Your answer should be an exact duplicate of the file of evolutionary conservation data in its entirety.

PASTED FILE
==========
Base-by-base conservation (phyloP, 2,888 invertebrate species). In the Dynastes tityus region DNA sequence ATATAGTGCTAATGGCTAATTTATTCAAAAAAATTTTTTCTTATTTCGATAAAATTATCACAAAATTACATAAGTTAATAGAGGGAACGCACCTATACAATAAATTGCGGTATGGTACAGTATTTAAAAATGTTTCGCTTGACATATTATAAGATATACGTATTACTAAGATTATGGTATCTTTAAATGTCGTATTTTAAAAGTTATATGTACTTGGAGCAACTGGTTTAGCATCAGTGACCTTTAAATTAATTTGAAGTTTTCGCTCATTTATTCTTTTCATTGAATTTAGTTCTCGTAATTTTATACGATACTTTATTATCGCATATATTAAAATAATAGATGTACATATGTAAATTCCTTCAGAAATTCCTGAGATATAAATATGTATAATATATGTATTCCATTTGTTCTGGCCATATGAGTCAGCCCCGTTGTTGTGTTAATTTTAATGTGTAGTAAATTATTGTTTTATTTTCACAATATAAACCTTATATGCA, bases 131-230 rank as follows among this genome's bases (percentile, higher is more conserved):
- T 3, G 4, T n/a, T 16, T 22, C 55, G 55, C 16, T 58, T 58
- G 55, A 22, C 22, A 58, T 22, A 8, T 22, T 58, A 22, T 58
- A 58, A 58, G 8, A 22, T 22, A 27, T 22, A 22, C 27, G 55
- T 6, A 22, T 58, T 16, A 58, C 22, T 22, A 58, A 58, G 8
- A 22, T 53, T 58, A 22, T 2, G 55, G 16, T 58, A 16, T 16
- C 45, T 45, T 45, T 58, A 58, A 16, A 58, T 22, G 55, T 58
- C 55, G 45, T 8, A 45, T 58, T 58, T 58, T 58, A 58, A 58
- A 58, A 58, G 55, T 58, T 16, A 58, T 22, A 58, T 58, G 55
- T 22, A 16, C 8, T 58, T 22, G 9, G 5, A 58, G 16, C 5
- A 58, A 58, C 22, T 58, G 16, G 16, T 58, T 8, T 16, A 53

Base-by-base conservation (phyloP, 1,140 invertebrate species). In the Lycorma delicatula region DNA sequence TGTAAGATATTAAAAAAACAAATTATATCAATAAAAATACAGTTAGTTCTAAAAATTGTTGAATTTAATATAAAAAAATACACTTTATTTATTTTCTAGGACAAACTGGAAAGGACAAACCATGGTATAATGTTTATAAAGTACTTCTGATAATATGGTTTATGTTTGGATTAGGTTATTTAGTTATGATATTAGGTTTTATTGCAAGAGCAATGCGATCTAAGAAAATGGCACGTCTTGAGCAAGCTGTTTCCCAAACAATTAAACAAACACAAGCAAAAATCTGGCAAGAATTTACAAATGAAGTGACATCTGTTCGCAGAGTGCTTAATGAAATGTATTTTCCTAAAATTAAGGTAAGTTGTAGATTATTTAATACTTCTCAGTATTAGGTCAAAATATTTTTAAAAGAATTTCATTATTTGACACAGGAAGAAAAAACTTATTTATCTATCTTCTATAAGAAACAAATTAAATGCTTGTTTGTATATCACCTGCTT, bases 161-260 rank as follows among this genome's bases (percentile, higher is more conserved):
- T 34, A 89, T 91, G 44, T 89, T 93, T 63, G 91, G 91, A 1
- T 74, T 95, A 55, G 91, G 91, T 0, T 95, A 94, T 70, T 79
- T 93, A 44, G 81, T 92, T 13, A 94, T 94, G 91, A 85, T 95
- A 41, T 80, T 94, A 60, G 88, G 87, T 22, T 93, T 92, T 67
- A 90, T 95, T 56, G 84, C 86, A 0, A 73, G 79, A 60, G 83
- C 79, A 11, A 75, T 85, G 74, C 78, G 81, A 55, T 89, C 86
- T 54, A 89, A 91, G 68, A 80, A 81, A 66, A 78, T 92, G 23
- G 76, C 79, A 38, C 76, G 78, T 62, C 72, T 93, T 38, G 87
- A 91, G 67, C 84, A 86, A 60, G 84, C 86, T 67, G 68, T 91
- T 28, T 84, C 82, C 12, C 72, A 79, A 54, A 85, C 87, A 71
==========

Base-by-base conservation (phyloP, 2,888 invertebrate species). In the Dynastes tityus region DNA sequence ATATAGTGCTAATGGCTAATTTATTCAAAAAAATTTTTTCTTATTTCGATAAAATTATCACAAAATTACATAAGTTAATAGAGGGAACGCACCTATACAATAAATTGCGGTATGGTACAGTATTTAAAAATGTTTCGCTTGACATATTATAAGATATACGTATTACTAAGATTATGGTATCTTTAAATGTCGTATTTTAAAAGTTATATGTACTTGGAGCAACTGGTTTAGCATCAGTGACCTTTAAATTAATTTGAAGTTTTCGCTCATTTATTCTTTTCATTGAATTTAGTTCTCGTAATTTTATACGATACTTTATTATCGCATATATTAAAATAATAGATGTACATATGTAAATTCCTTCAGAAATTCCTGAGATATAAATATGTATAATATATGTATTCCATTTGTTCTGGCCATATGAGTCAGCCCCGTTGTTGTGTTAATTTTAATGTGTAGTAAATTATTGTTTTATTTTCACAATATAAACCTTATATGCA, bases 131-230 rank as follows among this genome's bases (percentile, higher is more conserved):
- T 3, G 4, T n/a, T 16, T 22, C 55, G 55, C 16, T 58, T 58
- G 55, A 22, C 22, A 58, T 22, A 8, T 22, T 58, A 22, T 58
- A 58, A 58, G 8, A 22, T 22, A 27, T 22, A 22, C 27, G 55
- T 6, A 22, T 58, T 16, A 58, C 22, T 22, A 58, A 58, G 8
- A 22, T 53, T 58, A 22, T 2, G 55, G 16, T 58, A 16, T 16
- C 45, T 45, T 45, T 58, A 58, A 16, A 58, T 22, G 55, T 58
- C 55, G 45, T 8, A 45, T 58, T 58, T 58, T 58, A 58, A 58
- A 58, A 58, G 55, T 58, T 16, A 58, T 22, A 58, T 58, G 55
- T 22, A 16, C 8, T 58, T 22, G 9, G 5, A 58, G 16, C 5
- A 58, A 58, C 22, T 58, G 16, G 16, T 58, T 8, T 16, A 53

Base-by-base conservation (phyloP, 1,140 invertebrate species). In the Lycorma delicatula region DNA sequence TGTAAGATATTAAAAAAACAAATTATATCAATAAAAATACAGTTAGTTCTAAAAATTGTTGAATTTAATATAAAAAAATACACTTTATTTATTTTCTAGGACAAACTGGAAAGGACAAACCATGGTATAATGTTTATAAAGTACTTCTGATAATATGGTTTATGTTTGGATTAGGTTATTTAGTTATGATATTAGGTTTTATTGCAAGAGCAATGCGATCTAAGAAAATGGCACGTCTTGAGCAAGCTGTTTCCCAAACAATTAAACAAACACAAGCAAAAATCTGGCAAGAATTTACAAATGAAGTGACATCTGTTCGCAGAGTGCTTAATGAAATGTATTTTCCTAAAATTAAGGTAAGTTGTAGATTATTTAATACTTCTCAGTATTAGGTCAAAATATTTTTAAAAGAATTTCATTATTTGACACAGGAAGAAAAAACTTATTTATCTATCTTCTATAAGAAACAAATTAAATGCTTGTTTGTATATCACCTGCTT, bases 161-260 rank as follows among this genome's bases (percentile, higher is more conserved):
- T 34, A 89, T 91, G 44, T 89, T 93, T 63, G 91, G 91, A 1
- T 74, T 95, A 55, G 91, G 91, T 0, T 95, A 94, T 70, T 79
- T 93, A 44, G 81, T 92, T 13, A 94, T 94, G 91, A 85, T 95
- A 41, T 80, T 94, A 60, G 88, G 87, T 22, T 93, T 92, T 67
- A 90, T 95, T 56, G 84, C 86, A 0, A 73, G 79, A 60, G 83
- C 79, A 11, A 75, T 85, G 74, C 78, G 81, A 55, T 89, C 86
- T 54, A 89, A 91, G 68, A 80, A 81, A 66, A 78, T 92, G 23
- G 76, C 79, A 38, C 76, G 78, T 62, C 72, T 93, T 38, G 87
- A 91, G 67, C 84, A 86, A 60, G 84, C 86, T 67, G 68, T 91
- T 28, T 84, C 82, C 12, C 72, A 79, A 54, A 85, C 87, A 71